Wells Fargo is trapping elderly widows in a horrific Catch-22 scenario in order to take their homes.
Imagine: Your husband passes away and you fall behind on your mortgage payments. Your income has been drastically reduced, so you seek to renegotiate with the bank. But the bank won’t renegotiate, because your husband’s name is on the mortgage note, and you can’t add your name to the note, because you are not current on your payments. You’re out of work, you’ve just lost your husband, and you’re about to lose your home.
Tell Wells Fargo to stop their predatory practices now and allow widows to renegotiate their mortgages.
Banks allow surviving relatives to take over a mortgage after the original borrower's death, but most require the mortgage to be up-to-date before it can be tranferred. Since people frequently miss mortgage payments while struggling with lengthy illnesses, it's not uncommon for borrowers to be behind on their mortgages at the time of their death. Meanwhile, many elderly widows are dealing with rising medical expenses and a sudden loss of income. They need mortgage modifications that would allow them to make lower payments, but banks won't work with them because their names are not attached to their mortgages. For many widows, this simple bureaucratic rule can mean losing the homes that they have spent a lifetime building.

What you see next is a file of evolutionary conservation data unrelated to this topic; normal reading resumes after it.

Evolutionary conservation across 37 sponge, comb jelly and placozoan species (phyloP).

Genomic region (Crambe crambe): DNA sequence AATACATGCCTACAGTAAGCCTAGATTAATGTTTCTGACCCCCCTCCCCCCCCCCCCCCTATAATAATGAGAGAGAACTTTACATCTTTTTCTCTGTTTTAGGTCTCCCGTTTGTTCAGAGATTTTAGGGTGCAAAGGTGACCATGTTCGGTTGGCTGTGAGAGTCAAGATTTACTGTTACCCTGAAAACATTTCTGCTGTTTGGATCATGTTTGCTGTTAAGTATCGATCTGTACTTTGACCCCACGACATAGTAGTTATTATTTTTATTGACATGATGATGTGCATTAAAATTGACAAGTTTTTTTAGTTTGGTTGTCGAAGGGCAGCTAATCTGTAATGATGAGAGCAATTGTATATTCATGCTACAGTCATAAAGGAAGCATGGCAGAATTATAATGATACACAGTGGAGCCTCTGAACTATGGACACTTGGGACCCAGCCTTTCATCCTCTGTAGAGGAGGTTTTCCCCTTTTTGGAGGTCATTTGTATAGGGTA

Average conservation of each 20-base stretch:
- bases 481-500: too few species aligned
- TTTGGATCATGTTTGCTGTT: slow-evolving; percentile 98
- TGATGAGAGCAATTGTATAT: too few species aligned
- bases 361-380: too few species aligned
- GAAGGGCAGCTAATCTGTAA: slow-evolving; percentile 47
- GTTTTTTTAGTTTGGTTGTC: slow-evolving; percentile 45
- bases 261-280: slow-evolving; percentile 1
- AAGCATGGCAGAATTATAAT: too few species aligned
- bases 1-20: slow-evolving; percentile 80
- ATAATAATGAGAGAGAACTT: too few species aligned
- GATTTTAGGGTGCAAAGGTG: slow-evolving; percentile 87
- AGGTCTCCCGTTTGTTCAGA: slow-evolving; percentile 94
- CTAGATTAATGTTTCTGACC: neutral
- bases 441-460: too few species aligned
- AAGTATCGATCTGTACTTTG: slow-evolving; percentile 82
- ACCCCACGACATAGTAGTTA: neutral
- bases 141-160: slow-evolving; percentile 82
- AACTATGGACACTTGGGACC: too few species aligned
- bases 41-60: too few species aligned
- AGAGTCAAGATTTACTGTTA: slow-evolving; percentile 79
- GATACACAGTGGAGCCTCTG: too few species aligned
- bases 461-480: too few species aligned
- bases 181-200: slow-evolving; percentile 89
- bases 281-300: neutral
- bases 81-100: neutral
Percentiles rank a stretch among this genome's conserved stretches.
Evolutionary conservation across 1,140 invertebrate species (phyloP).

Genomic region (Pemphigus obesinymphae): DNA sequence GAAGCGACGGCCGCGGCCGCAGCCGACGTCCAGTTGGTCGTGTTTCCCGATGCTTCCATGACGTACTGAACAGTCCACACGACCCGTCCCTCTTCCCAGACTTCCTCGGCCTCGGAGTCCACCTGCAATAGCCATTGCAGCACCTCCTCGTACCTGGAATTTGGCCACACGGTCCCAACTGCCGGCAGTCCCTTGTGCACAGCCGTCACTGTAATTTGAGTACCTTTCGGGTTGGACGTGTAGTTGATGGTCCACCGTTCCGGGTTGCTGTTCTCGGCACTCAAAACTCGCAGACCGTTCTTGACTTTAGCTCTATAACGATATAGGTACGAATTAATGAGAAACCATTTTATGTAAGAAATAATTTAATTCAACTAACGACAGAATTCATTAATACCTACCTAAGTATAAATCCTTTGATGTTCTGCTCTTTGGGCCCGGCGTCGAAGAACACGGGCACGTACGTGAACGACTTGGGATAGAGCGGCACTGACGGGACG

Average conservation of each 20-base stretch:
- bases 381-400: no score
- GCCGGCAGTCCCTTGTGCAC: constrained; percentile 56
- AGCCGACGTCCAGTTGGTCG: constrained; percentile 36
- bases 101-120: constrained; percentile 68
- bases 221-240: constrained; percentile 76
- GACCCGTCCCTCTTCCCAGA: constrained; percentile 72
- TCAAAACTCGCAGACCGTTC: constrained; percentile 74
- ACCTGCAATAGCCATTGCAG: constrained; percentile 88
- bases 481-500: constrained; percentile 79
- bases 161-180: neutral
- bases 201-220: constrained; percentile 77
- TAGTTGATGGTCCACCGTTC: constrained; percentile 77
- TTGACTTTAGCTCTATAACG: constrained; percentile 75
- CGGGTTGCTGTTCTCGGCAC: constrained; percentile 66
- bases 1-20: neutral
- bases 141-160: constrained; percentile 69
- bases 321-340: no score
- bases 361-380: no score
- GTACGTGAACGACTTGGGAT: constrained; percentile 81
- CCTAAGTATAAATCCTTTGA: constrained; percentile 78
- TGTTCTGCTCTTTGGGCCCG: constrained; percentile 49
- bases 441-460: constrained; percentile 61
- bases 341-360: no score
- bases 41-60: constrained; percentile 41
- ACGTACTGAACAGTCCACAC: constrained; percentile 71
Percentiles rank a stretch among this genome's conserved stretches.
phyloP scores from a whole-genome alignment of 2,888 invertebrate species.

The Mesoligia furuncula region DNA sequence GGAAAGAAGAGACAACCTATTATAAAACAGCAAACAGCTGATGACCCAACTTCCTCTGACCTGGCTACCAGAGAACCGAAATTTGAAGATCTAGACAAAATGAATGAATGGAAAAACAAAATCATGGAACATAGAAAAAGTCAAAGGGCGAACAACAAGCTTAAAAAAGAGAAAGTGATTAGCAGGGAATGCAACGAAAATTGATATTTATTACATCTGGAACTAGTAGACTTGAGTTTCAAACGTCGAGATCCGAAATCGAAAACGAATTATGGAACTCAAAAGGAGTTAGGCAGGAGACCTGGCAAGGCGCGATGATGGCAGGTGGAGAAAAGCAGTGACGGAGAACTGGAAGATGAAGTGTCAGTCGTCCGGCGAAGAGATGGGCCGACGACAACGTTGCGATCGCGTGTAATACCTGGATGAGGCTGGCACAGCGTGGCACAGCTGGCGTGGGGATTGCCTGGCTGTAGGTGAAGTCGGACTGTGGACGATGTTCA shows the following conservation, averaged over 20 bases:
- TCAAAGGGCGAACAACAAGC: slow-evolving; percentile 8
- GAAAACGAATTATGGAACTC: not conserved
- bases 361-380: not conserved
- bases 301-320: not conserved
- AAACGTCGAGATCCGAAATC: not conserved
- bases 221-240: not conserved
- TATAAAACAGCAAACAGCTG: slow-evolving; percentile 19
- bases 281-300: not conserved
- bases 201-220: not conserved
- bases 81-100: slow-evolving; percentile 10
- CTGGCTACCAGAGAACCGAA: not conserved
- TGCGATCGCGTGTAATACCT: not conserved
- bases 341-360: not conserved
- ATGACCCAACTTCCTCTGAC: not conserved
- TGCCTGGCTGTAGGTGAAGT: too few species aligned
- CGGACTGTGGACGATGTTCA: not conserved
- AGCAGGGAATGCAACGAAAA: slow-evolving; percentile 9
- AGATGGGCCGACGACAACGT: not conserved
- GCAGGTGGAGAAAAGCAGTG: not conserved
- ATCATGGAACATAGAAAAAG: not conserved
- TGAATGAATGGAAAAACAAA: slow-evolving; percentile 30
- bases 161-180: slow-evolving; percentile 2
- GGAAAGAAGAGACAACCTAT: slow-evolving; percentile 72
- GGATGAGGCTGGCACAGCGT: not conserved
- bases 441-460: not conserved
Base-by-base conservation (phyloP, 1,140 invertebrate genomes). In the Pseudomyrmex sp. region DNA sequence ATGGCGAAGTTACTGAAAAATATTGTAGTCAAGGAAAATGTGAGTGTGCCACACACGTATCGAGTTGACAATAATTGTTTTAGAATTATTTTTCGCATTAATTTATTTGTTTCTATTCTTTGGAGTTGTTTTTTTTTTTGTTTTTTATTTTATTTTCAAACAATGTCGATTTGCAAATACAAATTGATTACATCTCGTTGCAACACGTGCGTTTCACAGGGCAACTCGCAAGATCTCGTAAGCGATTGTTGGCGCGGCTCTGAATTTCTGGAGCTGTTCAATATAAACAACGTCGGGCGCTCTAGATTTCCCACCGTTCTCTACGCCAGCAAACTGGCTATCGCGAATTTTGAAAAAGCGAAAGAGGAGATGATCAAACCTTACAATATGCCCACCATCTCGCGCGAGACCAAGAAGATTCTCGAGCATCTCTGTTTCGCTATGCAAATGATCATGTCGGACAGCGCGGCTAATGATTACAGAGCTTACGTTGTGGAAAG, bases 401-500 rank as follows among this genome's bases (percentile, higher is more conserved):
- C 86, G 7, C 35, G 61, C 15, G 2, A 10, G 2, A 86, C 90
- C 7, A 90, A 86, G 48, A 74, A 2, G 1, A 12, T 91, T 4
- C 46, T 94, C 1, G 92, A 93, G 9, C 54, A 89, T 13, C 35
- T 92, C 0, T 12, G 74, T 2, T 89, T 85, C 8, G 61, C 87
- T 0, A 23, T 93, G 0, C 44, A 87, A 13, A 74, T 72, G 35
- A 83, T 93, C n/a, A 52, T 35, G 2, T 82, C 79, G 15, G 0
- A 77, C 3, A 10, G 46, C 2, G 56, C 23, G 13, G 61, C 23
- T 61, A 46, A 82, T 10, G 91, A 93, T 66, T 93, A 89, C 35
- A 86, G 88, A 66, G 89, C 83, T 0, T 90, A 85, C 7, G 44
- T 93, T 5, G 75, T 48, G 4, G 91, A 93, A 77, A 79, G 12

After dealing with the death of a loved one, the last thing you need is a high-stress, drawn-out battle with your bank as your mortgage eats up dwindling finances. But this nightmare is all too real for elderly women across America. People over 50 are falling into foreclosure faster than any other group, and for a number of demographic and cultural reasons, the burden is falling mainly on women.
There's nothing stoppings big banks like Wells Fargo from making it easier for widows to avoid foreclosure. In fact, JP Morgan Chase already allows surviving family members to assume a deceased person's mortgage and apply for a modification at the same time. Wells Fargo will occasionally renegotiate on a case-by-case basis, but it has no similar program. Meanwhile, institutional red tape means that many more women will lose their battle, and with it, their homes. But together, we can pressure Wells Fargo to change its behavior, and save thousands of widows from this awful Catch-22.